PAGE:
A couple of days late, but it is finally here – the third installment of Type in Transit. This time, I’m out of the train, standing at the platform and trying very hard to click some clandestine photographs. What makes me particularly fond of the type in LED displays on the platforms is the fact that it is already disappearing. In the stations on the last leg of the Metro (going towards HUDA City Centre), the displays have fairly high resolutions. With such resolutions the joy of seeing flickering dots make up letters is all but lost.
Before I started documenting the type on the platform, I had always assumed that it is consistent throughout the network. Now, of course I know better. While the Devanagari design is common to (at least these two) stations, the one for writing English has changed. Being compared in this article are signs for trains going to Noida City Centre (as seen at Botanical Garden station) and HUDA City Centre (as seen at Rajiv Chowk Station).
¶ Devanagari Type
It might be consistent, but the Devanagari type certainly doesn’t score very high on its design. The letters and matras are oddly proportioned, the spacing is erratic and one can’t even make out the bindu that one hopes exists in the word “centre”.
¶ Latin Type
In my introductory post of this series, I had briefly written about the designs seen on the platform, and had merely mentioned that these are of a heavier weight than those seen inside the coaches. Since then, I’ve had the chance to photograph the platform type at a couple of stations, and one has realized that not only are these heavier in weight but there are different designs within these as well.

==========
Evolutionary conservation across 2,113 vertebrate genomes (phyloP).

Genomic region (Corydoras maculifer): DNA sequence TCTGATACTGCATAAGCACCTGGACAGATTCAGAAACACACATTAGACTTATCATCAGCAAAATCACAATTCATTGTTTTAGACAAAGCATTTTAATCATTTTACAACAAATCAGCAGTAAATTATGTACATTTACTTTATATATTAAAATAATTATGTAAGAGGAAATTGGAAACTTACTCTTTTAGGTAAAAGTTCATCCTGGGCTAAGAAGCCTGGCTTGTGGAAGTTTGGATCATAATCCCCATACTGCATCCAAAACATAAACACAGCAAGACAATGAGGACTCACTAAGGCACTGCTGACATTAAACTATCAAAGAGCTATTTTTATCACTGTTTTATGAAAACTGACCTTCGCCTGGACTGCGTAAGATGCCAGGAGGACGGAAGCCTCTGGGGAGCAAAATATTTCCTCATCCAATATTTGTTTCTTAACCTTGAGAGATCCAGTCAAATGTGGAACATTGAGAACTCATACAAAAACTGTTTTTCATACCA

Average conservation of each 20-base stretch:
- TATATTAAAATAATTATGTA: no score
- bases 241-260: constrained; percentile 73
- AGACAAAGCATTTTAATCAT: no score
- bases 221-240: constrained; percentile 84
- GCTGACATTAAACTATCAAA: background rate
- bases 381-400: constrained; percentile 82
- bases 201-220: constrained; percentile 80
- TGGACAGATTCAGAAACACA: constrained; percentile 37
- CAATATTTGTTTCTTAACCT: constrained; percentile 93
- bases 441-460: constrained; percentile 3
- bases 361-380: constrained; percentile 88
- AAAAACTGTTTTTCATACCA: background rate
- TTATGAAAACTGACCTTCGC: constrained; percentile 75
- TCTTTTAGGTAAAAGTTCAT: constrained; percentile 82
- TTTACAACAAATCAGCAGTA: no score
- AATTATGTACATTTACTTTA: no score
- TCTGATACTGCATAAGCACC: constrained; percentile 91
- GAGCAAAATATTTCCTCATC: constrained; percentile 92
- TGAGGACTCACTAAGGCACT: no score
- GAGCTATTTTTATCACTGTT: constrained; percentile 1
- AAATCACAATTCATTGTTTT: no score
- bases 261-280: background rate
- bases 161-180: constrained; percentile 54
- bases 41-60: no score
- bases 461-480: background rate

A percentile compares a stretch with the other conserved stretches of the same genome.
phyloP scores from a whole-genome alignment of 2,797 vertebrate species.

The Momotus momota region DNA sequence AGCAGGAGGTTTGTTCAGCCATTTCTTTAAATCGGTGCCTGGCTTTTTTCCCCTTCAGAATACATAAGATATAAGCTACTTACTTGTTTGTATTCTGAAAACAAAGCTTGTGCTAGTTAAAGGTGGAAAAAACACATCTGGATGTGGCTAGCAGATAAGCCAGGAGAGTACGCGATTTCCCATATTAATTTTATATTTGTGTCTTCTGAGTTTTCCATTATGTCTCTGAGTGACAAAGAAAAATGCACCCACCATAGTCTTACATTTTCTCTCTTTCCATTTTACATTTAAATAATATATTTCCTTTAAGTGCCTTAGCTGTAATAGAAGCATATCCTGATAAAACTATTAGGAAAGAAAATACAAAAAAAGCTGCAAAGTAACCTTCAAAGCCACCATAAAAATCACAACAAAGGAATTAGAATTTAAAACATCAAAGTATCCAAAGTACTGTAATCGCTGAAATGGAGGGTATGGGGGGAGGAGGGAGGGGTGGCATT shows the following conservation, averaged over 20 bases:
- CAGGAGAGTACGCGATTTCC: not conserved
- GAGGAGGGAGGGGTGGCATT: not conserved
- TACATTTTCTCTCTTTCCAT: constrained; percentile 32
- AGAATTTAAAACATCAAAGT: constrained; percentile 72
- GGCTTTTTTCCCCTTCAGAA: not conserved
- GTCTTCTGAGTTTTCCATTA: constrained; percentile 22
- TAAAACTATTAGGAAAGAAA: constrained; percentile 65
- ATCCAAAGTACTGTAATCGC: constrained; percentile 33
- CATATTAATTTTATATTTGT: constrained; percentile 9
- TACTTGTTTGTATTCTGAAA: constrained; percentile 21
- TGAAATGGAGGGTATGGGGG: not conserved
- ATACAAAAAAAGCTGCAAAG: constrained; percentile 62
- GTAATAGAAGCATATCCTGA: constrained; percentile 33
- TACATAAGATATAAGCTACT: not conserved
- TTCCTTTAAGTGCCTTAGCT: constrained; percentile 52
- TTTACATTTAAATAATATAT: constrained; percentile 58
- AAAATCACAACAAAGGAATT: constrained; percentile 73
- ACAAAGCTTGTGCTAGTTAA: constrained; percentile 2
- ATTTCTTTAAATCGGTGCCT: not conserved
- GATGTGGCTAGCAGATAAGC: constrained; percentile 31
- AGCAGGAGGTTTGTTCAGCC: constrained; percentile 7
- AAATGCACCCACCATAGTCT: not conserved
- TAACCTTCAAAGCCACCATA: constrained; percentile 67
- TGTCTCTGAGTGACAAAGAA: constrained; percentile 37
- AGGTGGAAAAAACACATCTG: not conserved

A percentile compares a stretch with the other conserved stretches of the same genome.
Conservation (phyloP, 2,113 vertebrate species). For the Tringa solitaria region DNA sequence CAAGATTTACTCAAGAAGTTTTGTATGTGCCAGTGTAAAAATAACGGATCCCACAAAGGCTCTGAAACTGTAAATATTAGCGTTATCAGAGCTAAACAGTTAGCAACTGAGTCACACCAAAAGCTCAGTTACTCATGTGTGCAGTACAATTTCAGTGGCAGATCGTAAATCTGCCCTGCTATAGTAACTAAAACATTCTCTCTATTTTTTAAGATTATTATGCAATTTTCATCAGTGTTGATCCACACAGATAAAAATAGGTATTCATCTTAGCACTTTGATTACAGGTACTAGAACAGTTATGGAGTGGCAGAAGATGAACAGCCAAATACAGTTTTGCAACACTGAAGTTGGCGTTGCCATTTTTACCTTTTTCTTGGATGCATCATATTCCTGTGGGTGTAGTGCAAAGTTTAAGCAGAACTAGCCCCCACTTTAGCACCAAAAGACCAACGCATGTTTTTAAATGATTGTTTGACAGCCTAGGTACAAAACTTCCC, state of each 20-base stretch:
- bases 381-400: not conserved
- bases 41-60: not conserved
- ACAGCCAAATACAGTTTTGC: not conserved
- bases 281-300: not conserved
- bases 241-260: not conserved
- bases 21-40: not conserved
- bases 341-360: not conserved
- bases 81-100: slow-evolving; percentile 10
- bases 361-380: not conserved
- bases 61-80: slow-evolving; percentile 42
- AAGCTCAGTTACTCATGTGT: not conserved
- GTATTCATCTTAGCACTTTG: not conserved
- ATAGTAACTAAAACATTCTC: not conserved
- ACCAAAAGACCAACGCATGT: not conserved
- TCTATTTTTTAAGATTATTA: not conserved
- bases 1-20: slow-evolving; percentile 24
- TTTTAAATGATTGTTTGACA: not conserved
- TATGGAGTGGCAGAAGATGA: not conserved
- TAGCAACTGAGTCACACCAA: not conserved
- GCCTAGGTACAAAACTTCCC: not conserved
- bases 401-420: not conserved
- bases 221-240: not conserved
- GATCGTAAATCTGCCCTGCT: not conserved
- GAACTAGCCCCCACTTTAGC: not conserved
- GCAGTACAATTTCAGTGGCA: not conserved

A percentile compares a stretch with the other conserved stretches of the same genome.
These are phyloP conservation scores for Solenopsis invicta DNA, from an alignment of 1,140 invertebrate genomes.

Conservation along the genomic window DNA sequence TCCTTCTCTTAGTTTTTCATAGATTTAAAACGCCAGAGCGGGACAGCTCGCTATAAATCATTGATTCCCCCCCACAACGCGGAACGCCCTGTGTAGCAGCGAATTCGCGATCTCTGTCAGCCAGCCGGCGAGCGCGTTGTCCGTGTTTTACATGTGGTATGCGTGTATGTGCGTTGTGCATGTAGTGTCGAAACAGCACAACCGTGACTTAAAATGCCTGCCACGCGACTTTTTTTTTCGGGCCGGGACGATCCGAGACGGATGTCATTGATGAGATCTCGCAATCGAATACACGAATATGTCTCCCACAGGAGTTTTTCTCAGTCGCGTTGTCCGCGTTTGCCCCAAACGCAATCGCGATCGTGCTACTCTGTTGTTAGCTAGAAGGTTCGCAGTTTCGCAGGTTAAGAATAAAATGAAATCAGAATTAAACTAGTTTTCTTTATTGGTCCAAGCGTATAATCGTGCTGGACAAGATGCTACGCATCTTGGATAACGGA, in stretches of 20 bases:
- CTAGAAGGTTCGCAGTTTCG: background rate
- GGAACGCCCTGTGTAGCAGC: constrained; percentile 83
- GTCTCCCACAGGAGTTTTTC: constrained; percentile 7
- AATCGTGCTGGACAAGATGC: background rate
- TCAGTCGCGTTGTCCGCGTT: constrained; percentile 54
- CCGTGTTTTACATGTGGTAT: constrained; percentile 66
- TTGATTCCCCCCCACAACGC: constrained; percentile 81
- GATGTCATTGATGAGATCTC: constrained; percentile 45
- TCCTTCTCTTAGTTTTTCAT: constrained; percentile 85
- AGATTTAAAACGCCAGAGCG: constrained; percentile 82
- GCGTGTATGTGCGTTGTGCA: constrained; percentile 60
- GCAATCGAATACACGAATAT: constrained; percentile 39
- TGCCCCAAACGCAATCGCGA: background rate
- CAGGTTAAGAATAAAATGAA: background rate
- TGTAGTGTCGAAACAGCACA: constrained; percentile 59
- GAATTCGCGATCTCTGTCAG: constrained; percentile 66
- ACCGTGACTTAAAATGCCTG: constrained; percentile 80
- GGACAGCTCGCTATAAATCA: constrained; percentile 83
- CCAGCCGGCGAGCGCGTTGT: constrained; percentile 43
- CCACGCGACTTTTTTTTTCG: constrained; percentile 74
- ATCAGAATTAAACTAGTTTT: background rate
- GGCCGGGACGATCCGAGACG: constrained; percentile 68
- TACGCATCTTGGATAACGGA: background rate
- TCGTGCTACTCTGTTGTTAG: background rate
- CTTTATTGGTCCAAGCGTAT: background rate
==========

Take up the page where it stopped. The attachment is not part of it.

Even before the differences between the two designs I have documented so far, the very first thing that caught my attention about the type on the platforms was the “t+y” ligature (seen in the first design). The only such ligature that I can remember off the top of my head is in Zuzana Licko’s Mrs. Eaves.
What makes it very easy to compare these two designs is the co-incidence that both displays that I photographed had the common words “City Centre”. Here are the two overlaid over each other:
The first design has very little contrast, while the second one has strokes both 2pixel and 1pixel wide. The letter shapes in the second design have some strange quirks – there are extra pixels at practically all the joints. For instance, the joining point of the shoulder of the ‘r’ and ‘n’ to the stem is very clunky and heavy; similar problems are visible in the ‘a’, ‘d’ and ‘u’. And finally, the letter-spacing is much tighter in the first design than it is in the second.
And finally, the letter-spacing is much tighter in the first design than it is in the second.